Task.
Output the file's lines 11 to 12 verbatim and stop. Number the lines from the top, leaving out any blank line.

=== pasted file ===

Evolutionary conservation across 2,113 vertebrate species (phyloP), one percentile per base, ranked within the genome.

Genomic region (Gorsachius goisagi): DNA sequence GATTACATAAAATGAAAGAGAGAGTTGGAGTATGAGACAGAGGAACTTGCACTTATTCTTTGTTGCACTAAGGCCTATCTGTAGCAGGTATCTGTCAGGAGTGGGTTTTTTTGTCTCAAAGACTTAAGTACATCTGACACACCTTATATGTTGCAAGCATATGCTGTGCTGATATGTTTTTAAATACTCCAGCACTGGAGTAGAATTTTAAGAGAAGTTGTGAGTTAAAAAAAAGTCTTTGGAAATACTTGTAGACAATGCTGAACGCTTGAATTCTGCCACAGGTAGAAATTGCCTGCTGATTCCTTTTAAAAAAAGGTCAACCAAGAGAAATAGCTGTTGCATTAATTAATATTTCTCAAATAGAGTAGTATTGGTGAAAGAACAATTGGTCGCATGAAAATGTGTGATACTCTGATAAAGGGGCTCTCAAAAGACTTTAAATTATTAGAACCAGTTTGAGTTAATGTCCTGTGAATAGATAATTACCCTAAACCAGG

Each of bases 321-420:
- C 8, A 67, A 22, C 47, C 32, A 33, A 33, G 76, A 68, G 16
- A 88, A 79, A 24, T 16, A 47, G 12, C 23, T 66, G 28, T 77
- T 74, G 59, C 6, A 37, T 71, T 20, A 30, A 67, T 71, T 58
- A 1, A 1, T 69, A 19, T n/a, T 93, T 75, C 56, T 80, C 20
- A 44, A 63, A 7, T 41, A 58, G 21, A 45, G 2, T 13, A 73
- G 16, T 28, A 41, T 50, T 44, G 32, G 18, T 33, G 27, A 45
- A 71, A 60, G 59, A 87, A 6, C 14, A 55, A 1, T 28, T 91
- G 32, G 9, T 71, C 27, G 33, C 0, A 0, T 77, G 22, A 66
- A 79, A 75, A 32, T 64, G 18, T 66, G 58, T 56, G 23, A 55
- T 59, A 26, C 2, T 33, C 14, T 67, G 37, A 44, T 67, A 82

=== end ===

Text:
- G 32, G 9, T 71, C 27, G 33, C 0, A 0, T 77, G 22, A 66
- A 79, A 75, A 32, T 64, G 18, T 66, G 58, T 56, G 23, A 55